I said this the other day and my son asked me ‘What is intense Mummy?’ I replied: ‘It’s when something is really Full On…then you say ‘that’s  intense’!’ Not my finest definition, especially given that I am not sure Kiddo understands what ‘full-on’ means.  It was all I could come up with in the moment.

The word INTENSE and my definition to my son landed in my head again when thinking about the topic of Autism and Early Intervention for this post.  To be honest, I have had this post about Early Intervention sitting on my desk top (half written) for about six months now…the working title has been:  Early Intervention: The key to what….exactly?

Every article in the known universe, and every professional working in the field of autism says Early Intervention IS.THE.KEY. My question is ‘The key to what exactly?’

Best outcomes, or even better outcomes for your child, right? That’s a little bit of ‘therapeutic  jargon’  I have been thinking I would like to unpack-by asking some more questions of course!

What does ‘best outcomes’ even mean? What does that look like?  What does that look like for my child. For my family? In my real life?  My Kiddo celebrated his sixth birthday last week.  By most accounts a child ages out of early intervention around this age. What ‘outcomes’ has my son achieved by the grand old age of six? Do I need to wait until he is an adult to know the real answer to the ‘better outcomes’ question?   What happens when the early intervention stops? What’s next?

Does ‘Early Intervention’ live up to the hype?

For me early intervention was long.  My son was just a baby by autism therapy standards when he started out with intervention at 19 months of age.  That’s about 4.5 years worth of an intensive therapy program -a long stretch by anyone’s standards.  The years did not fly by either.  It was a long time, and it felt like a long time.

It was also effort. HUGE amounts of effort.  It was money. A lot, seriously A LOT, of money.  It was hard work. Damn hard work.  For all the time, effort and money…did it do what ‘they’ say it would do?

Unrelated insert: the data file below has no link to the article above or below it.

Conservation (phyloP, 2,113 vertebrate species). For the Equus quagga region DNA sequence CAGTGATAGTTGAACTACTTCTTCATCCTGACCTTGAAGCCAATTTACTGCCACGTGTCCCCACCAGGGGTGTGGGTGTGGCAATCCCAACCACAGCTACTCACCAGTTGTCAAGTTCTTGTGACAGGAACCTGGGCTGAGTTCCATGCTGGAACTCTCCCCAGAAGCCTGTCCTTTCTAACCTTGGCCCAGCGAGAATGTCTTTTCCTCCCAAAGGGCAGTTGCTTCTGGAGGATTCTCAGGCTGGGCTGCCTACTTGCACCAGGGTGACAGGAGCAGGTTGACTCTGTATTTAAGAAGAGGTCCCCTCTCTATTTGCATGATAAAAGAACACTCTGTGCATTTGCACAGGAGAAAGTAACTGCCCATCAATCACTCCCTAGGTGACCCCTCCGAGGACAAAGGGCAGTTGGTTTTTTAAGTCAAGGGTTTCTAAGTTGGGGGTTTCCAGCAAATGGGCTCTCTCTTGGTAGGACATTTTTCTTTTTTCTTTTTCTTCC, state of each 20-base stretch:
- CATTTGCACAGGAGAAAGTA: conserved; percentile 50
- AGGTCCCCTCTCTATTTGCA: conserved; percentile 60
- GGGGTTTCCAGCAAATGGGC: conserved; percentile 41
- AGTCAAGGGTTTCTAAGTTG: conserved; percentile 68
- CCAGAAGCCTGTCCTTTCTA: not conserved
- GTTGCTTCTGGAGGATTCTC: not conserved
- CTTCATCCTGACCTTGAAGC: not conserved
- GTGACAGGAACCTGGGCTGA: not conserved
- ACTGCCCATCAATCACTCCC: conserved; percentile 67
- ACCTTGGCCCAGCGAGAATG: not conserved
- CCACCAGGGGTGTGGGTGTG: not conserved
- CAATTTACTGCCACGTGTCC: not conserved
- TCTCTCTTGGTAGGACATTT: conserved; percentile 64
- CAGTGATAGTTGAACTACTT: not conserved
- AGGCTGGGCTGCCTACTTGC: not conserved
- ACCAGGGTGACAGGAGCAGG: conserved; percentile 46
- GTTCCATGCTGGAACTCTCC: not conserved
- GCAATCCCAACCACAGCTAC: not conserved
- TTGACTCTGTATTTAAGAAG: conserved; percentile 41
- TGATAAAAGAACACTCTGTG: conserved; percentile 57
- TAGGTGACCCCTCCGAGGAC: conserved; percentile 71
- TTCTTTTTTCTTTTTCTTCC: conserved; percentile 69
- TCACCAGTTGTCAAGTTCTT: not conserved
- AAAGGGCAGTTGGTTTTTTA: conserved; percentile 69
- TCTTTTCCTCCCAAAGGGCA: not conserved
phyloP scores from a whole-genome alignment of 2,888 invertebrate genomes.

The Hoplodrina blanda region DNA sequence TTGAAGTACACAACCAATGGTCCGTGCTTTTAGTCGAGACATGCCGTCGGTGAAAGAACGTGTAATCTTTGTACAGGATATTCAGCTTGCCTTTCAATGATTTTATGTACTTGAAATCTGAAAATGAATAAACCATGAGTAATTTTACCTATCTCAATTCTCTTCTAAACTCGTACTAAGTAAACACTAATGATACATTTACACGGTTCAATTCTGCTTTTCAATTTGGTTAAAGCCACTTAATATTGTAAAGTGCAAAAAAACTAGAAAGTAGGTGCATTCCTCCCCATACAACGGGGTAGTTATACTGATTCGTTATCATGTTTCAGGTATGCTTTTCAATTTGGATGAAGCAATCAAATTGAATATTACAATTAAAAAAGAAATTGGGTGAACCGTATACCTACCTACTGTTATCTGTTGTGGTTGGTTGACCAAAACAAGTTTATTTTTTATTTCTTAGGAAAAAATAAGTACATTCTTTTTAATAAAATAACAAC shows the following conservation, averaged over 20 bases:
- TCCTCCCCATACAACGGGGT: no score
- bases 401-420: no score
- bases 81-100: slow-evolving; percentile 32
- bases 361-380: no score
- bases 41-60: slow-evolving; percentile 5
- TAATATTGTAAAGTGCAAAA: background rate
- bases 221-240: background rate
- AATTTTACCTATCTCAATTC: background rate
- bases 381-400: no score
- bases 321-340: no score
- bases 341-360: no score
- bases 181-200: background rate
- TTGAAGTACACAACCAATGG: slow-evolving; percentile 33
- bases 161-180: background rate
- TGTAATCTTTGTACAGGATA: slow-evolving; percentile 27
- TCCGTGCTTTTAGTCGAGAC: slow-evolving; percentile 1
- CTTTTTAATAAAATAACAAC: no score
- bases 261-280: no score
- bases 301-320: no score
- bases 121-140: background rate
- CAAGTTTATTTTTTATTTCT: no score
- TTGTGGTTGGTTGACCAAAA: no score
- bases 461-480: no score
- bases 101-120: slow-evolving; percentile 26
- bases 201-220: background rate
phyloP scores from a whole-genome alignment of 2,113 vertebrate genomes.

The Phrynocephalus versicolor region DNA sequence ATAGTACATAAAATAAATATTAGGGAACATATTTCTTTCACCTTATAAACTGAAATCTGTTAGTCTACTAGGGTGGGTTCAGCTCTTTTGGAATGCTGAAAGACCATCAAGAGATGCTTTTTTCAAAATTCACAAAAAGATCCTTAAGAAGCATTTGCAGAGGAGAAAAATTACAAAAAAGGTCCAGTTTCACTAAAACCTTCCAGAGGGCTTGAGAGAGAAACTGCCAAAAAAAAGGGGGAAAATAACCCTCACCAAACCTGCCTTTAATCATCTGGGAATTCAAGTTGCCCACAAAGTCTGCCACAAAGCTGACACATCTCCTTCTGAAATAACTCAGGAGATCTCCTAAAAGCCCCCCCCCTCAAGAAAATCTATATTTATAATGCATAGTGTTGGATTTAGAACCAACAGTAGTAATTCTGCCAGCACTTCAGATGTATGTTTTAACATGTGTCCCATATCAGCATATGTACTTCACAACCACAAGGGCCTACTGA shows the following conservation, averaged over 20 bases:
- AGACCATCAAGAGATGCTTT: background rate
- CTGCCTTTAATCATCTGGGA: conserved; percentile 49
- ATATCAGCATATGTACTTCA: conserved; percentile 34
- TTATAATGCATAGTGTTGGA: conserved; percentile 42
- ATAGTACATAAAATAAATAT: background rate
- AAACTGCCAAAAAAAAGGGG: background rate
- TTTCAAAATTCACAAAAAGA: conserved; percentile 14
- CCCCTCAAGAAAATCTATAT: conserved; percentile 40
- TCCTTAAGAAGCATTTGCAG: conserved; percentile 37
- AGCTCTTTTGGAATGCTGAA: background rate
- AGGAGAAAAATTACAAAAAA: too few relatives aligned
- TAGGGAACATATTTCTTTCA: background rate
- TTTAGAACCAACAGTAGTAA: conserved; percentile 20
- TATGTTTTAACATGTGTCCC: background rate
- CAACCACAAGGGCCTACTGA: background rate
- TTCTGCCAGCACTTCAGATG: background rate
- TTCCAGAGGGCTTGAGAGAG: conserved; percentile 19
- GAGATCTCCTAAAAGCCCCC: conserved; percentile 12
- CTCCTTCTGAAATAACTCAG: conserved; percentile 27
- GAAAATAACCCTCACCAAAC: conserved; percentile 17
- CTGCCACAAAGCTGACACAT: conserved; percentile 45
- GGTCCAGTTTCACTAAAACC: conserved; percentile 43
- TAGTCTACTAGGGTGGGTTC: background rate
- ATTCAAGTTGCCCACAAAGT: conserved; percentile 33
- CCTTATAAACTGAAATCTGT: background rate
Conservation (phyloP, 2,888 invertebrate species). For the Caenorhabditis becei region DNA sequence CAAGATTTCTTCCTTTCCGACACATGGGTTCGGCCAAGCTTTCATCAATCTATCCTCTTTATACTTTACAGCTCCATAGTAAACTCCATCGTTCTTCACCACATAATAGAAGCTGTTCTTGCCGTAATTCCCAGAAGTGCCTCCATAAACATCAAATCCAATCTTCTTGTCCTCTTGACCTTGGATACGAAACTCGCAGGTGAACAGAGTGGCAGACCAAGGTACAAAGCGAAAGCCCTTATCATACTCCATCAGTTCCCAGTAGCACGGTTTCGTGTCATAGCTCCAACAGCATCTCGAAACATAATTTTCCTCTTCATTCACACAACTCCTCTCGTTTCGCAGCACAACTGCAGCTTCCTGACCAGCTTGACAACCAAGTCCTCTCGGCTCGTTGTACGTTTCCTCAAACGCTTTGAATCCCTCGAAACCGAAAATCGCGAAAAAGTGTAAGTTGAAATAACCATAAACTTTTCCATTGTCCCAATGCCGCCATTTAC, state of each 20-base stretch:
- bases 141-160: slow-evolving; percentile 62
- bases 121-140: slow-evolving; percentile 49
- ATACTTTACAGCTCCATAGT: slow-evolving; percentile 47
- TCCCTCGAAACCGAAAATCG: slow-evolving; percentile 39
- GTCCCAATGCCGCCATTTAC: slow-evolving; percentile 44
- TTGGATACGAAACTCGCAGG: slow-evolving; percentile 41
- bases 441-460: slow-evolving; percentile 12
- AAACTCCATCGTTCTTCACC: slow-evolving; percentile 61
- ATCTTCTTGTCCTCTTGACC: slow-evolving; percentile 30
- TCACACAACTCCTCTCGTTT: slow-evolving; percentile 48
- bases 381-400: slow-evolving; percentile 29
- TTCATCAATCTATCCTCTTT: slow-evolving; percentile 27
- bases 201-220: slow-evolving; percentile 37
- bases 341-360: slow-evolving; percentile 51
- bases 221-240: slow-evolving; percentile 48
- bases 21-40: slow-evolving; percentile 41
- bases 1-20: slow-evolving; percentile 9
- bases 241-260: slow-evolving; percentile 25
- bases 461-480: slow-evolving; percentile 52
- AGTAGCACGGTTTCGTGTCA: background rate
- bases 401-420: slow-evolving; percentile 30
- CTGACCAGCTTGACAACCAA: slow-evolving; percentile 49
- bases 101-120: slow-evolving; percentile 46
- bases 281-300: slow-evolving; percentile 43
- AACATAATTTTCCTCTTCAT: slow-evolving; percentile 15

Well…yes and no.  This is where things get a bit tricky. My own opinion of what ‘good outcomes’ are has evolved and changed over the past 4.5 years.  My understanding about autism has changed.

When my child was first diagnosed I was not given much hope of ‘good outcomes’ for him.  I was secretly hoping the professionals had got it wrong.  The diagnosis that is. If he just starts talking I thought…then he won’t have autism anymore.  I was hoping the whole mysterious autism thing would somehow, magically, just go away. The same way is had appeared. ..from out of the clear blue sky…from nowhere anyone could really explain.

Then I started to read up and talk to more professionals, and then I realised that autism was not going to just go away (dare I say ‘Jenny McCarthy on Oprah show’ style). So  I clung on to Early Intervention as “THE ANSWER”, even “THE CURE”.  The holy grail for me was “NORMAL”.

By the time my son was the grand old age of TWO I was so exhausted from the fear, the pressure, the isolation and the work load I started to literally feel sick.  I was crawling on my hands and knees to bed at night because my legs would no longer hold me up.  Out of sheer necessity I started to make a shift. I began reading and watching clips by Temple Grandin (an adult with autism) and I started to redefine autism as a different way of processing the world. A different way of thinking.  Different not less.  ‘I love my child, but I hate the autism’ was how I felt now.  I still wanted to kick autism in the groin. Hard.

By the time my son was age THREE I felt differently again.  I was seeing my son’s personality getting stronger and stronger.  He had now been in therapy for almost half his life now. I started to think less about autism and more about him as his own person. He was a joy!   Hard work still. But I had  more of an ‘it is what is it’ attitude. That crippling fear I had that somehow autism was going to rob me of my child was gone.

By the age of FOUR the three things they (the diagnosing professionals) said may never happen-had happened.  My son was toilet trained (day and night), verbal (delayed but definitely verbal) and he was a socially interested and socially motivated child.  Also his cognition was proving to be on-par with typically developing peers.  At diagnosis it was stated that he was intellectually ‘at risk’. I now started to view developmental assessment reports more as opinions and guidelines, rather than fact or truth.

By FIVE my son was headed into a mainstream class with supports.   I now had to make a shift again. I knew my son was not going to have the kind of autism that could ‘fly under the radar’- as I had seen with other kiddo’s on the autism spectrum.  It was time to let this one go.  I started to work more towards others being accepting and understanding of my son’s differences. I started to model this with intention..and I started to write this blog. I felt it was time for the world to see that this was not a one way street. The world needed to do their part to meet my son half way so to speak.   He sure as heck had done his part.